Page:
DOWN IN THE Delta. Nothing
better illustrates that risk than Lear‘s recent experience with GMs’ Delta program. After
Lear lost the seating contract for GM’s Delta small cars, it bought United Technologies
Automotive for $2.3 billion. Lear, anxious not to be left out of this very high-volume
platform, perhaps thought it could successfully re-bid the seat and interior contract with
the added leverage of the UTA cockpit. Unfortunately, after Lear completed the engineering
and tooling, the Delta program failed at consumer clinics. GM decided to push the program
back two years, and Lear will have to wait much longer than that to show a return on its
investment.

Virtual Keiretsus?
It is interesting to note that not all North American automakers are demanding
modularity from their suppliers. The major impetus comes from The Big Two, GM and Ford,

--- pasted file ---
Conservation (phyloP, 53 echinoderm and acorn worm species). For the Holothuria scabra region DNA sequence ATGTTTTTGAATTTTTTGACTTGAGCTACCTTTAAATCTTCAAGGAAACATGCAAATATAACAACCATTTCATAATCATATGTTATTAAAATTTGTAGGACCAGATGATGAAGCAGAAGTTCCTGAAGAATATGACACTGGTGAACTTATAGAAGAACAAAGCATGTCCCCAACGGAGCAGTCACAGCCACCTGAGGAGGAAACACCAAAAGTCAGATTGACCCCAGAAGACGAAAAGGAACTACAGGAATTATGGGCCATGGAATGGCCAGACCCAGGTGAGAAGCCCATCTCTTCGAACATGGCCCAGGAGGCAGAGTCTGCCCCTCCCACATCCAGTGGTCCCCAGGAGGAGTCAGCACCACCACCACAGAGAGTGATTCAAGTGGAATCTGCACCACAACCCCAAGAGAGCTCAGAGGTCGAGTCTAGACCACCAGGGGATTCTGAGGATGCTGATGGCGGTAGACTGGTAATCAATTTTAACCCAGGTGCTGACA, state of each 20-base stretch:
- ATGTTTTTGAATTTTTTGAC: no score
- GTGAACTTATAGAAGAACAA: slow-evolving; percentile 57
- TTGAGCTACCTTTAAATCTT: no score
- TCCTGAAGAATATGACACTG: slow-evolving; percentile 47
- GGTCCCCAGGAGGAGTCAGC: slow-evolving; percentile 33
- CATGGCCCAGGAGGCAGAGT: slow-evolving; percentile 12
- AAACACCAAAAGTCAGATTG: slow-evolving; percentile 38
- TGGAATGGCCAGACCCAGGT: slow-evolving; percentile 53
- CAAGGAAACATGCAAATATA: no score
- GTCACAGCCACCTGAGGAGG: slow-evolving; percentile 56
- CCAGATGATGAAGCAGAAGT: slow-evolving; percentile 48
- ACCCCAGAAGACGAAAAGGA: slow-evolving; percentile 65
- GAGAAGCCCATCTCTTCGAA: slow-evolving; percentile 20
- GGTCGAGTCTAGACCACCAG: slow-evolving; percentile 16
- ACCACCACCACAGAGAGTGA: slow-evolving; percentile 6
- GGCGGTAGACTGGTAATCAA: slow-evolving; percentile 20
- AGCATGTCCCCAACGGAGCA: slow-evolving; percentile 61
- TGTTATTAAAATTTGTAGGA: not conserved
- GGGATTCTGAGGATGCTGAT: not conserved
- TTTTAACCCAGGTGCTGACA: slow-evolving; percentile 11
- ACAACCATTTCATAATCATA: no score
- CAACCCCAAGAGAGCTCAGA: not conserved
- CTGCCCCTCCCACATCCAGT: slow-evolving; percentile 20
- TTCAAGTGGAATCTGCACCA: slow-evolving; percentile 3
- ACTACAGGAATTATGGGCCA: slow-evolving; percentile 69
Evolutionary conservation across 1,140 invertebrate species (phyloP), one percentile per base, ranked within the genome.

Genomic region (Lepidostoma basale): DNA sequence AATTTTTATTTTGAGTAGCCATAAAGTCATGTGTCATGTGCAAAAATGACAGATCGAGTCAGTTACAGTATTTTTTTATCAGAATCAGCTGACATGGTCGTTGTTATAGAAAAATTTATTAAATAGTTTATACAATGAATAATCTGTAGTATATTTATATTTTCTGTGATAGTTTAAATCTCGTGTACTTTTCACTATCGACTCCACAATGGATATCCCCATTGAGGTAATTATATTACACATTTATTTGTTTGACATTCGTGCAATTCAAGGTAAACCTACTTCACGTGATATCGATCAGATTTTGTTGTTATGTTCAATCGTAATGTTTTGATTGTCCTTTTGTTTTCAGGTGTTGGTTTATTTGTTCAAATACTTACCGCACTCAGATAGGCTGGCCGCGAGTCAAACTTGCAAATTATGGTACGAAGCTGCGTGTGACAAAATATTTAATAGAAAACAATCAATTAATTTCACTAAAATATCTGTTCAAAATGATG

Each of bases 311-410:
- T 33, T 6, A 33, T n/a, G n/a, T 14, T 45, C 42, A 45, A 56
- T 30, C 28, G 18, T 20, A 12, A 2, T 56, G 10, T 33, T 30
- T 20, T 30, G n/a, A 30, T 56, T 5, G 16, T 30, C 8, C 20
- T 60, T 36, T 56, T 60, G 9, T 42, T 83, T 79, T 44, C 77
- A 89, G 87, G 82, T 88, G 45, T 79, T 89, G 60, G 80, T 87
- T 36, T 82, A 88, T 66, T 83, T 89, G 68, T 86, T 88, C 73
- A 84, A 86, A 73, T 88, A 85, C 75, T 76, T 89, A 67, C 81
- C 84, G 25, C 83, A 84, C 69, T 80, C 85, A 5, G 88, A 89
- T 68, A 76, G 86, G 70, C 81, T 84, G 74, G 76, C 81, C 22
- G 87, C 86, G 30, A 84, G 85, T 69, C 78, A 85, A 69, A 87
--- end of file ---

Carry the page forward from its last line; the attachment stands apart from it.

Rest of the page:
whose planned supplier structure has been called a “virtual keiretsu.” The
Japanese automakers, with actual (if slowly deteriorating) keiretsus, are not quite as
interested in modules and integrated systems.

ARE YOU GLOBAL? OR JUST OVERSEAS?
On top of the financial risk involved with becoming too large too fast, suppliers have to
worry about becoming too international too carelessly – the “Reach Vs. Grasp”
dilemma. In their race to better and more rapidly meet VM demands for systems integration,
suppliers too often make the mistake of expanding solely for the sake of being located
everywhere, without exploring the real prospects for – or installing systems that enforce
cooperation between – the transnational divisions. Using decentralized operating
structures, in which divisions are run like businesses within the whole, may help organize
complexity, but does not assure quick customer response or excellent cross-organizational
teamwork. For example, conflict of interest issues can arise when two dissimilar groups
work together to design and manufacture a module with two or more systems.

This shall be the first
commandment; thou shall optimize synergies and deliver enterprise-wide cost savings.

Thou shall increase shareholder value.

Thou shall assume more
responsibility and risk.

Thou shall honor environmental
regulations.

Thou shall be anointed a module
supplier; a systems integrator shall ye be.

One very basic, but frequently overlooked
factor in globalization is consistency of communications. Valeo is one supplier which